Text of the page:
Further, the court held that any eventual combustion emissions overseas are 'indirect consequences' of the project rather than a 'substantial cause', and it was reasonable for the Minister to conclude that any emissions would be managed and integrated through national and international emissions control frameworks.7

World Heritage Convention

In addition to addressing climate change arguments, this case also explored the parameters and requirements of the prohibition on the Minister acting inconsistently with Australia’s obligations under the Convention. Under s137 of the EPBC Act, the Minister must not act inconsistently with Australia's obligations under the Convention and World Heritage Management Principles when deciding whether or not to approve the taking of an action.

This ground was dismissed largely on the basis of the nature of obligations under the Convention and that its provisions may be '…more aptly described as goals to be achieved rather than rules to be obeyed.'8 Justice Griffiths also noted that the ACF overstated the nature of the obligations imposed upon Australia under the Convention, and it was left to each State party to determine the extent of the obligations and the mode of their performance.9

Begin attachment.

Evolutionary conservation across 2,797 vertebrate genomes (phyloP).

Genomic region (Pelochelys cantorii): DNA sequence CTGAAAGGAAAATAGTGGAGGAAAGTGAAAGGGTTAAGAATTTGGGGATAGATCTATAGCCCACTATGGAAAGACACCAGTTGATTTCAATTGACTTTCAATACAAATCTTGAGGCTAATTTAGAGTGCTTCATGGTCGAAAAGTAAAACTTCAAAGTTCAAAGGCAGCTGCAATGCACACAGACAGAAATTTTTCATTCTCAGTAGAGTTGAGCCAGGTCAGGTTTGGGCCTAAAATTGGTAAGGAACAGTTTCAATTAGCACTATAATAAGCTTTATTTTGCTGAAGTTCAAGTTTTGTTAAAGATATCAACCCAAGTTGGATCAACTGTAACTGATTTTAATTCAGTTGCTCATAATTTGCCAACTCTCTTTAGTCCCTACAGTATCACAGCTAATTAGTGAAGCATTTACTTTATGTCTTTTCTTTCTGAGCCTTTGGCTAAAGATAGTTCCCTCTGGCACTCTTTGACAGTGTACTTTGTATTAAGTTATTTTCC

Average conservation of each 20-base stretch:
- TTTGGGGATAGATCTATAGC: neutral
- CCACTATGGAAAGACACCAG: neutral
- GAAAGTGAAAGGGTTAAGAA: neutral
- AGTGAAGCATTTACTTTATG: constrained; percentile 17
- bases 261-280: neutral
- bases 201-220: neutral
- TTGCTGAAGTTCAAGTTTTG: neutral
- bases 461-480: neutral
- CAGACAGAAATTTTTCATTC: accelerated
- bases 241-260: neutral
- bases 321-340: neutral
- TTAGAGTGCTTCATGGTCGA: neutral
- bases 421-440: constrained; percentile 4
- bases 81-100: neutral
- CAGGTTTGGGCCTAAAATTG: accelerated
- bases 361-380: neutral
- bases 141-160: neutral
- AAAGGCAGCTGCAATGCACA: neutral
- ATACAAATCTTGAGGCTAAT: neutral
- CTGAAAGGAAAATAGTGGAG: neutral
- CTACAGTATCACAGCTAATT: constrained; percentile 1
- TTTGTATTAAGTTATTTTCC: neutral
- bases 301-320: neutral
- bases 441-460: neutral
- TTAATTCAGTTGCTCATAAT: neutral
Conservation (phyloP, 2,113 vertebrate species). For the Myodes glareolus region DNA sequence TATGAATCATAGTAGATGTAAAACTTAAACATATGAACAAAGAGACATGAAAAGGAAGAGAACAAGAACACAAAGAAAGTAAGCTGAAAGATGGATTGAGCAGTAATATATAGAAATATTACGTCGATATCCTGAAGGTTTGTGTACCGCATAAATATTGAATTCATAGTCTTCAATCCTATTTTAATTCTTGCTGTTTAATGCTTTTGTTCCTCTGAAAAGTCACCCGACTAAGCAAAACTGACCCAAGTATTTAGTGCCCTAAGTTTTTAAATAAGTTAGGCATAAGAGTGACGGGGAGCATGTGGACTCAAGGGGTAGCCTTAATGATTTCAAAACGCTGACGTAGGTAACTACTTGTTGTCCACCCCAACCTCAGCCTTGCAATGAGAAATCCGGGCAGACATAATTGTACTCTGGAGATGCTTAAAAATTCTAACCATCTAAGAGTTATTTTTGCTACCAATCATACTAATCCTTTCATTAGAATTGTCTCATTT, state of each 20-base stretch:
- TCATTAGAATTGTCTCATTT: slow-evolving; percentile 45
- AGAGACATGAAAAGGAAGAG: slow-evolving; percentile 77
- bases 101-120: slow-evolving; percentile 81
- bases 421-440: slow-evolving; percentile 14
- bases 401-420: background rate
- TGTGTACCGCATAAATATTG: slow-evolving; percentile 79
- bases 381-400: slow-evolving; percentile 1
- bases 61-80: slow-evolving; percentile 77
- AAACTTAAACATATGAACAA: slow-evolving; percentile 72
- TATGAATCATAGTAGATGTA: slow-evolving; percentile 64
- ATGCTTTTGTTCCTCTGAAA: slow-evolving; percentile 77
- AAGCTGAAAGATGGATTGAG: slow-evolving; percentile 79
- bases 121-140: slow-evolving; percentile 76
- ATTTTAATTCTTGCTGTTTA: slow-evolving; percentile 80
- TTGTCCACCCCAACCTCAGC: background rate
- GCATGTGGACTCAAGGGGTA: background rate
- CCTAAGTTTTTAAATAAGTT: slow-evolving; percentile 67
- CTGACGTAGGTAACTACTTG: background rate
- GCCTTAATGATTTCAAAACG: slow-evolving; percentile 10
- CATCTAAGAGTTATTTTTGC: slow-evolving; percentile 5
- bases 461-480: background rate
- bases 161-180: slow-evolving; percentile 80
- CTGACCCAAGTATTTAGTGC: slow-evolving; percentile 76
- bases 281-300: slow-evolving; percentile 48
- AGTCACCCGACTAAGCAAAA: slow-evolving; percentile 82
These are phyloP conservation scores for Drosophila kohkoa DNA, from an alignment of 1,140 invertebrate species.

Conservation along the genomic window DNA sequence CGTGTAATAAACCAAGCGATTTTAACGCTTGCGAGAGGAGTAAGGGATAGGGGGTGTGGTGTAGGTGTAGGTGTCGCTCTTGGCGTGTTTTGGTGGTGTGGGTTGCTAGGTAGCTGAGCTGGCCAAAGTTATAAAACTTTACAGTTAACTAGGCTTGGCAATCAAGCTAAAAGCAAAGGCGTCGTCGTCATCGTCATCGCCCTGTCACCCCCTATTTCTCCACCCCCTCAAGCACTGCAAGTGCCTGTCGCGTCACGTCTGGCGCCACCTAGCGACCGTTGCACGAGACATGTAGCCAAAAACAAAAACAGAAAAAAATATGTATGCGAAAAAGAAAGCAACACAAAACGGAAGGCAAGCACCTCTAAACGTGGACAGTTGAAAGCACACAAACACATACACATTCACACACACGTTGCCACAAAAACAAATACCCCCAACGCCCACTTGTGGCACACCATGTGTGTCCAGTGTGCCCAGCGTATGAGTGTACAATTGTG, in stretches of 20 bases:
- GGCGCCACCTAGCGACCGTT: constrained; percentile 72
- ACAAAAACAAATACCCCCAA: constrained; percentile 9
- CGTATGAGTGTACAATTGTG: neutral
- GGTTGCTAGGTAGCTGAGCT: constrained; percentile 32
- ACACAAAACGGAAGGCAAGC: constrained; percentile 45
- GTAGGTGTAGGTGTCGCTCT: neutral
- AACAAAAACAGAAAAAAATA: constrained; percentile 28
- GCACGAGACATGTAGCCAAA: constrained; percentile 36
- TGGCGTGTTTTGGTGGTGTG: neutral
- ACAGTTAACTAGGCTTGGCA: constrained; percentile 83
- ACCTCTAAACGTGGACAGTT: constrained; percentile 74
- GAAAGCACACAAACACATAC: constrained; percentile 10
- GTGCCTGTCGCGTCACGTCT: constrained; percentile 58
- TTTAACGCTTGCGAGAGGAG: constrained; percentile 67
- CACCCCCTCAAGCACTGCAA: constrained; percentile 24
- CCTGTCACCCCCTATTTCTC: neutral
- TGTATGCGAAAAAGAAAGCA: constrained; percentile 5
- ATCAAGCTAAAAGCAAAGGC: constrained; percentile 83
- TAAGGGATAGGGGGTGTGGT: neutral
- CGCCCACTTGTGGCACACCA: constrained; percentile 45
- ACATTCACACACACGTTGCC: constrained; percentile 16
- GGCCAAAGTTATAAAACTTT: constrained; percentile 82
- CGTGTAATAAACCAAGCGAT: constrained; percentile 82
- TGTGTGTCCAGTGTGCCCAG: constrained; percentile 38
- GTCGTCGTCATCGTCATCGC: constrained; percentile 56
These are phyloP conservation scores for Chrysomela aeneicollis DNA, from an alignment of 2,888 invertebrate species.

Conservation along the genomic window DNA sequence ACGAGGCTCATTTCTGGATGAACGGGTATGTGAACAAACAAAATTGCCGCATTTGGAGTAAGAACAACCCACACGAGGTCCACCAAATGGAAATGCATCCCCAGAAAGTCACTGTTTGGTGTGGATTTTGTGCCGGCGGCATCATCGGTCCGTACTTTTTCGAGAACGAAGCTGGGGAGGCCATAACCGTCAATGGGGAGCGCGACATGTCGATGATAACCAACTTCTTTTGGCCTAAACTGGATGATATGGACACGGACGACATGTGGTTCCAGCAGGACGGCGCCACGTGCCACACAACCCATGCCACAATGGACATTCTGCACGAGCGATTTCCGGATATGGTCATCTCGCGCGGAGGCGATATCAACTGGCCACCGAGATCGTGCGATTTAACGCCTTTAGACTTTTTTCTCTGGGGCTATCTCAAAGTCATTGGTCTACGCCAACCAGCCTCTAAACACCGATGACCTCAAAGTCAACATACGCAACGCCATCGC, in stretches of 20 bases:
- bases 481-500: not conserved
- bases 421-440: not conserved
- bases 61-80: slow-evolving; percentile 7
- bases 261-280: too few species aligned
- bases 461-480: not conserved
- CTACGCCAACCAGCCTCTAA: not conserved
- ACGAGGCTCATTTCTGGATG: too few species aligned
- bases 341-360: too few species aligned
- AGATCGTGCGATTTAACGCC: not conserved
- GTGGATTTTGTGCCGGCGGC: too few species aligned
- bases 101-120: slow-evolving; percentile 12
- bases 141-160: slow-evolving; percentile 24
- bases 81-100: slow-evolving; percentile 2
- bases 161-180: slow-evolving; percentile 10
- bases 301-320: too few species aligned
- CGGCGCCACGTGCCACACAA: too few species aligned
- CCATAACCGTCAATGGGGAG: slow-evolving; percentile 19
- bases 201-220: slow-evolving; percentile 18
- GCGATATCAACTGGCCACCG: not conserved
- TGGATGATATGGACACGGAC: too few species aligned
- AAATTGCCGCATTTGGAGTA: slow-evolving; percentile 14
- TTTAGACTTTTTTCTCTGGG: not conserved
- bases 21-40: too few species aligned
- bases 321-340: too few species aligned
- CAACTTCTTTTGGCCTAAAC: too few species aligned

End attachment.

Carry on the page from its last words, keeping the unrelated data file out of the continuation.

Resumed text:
Further, the court accepted the Minister's submission that relevant Articles under the Convention provide considerable latitude to State parties in relation to the precise actions they may take to implement their obligations. The court held that Articles 4 and 5 of the Convention qualify the obligations of a State party to take appropriate measures to protect its cultural and natural heritage, by providing that '…each State Party to this Convention shall endeavour, in so far as possible, and as appropriate for each country…' to do the matters specified. The Minister was found to have been mindful of the prohibition imposed by s137 of the EPBC Act when he made his decision and, noting the limitations of judicial review proceedings, the court determined that the ACF failed to establish any breach of the prohibition imposed by s137 in this case. Proceedings such as these are confined to a review of the legality of a Minister's decision and the court will not 'step into the shoes of the Minister' and seek to review the merits of such a decision.

Relevant impacts

The ACF submitted that scope 3 emissions were 'impacts' with the meaning of s527E of the EPBC Act. It contended that the consequences for the Great Barrier Reef of climate change resulting from the emissions were impacts of the action of the same species as the 'downstream', or indirect, consequences, as was argued in the Nathan Dam cases10.

In dismissing the ACF's arguments, the court held that for an event or circumstance to be an indirect consequence of an action, it must be demonstrated that the action is a 'substantial cause' of that event or circumstance and, as noted above, the Minister was unable to draw firm conclusions as to the likely contribution of the project to a specific increase in global temperatures.

What does this mean?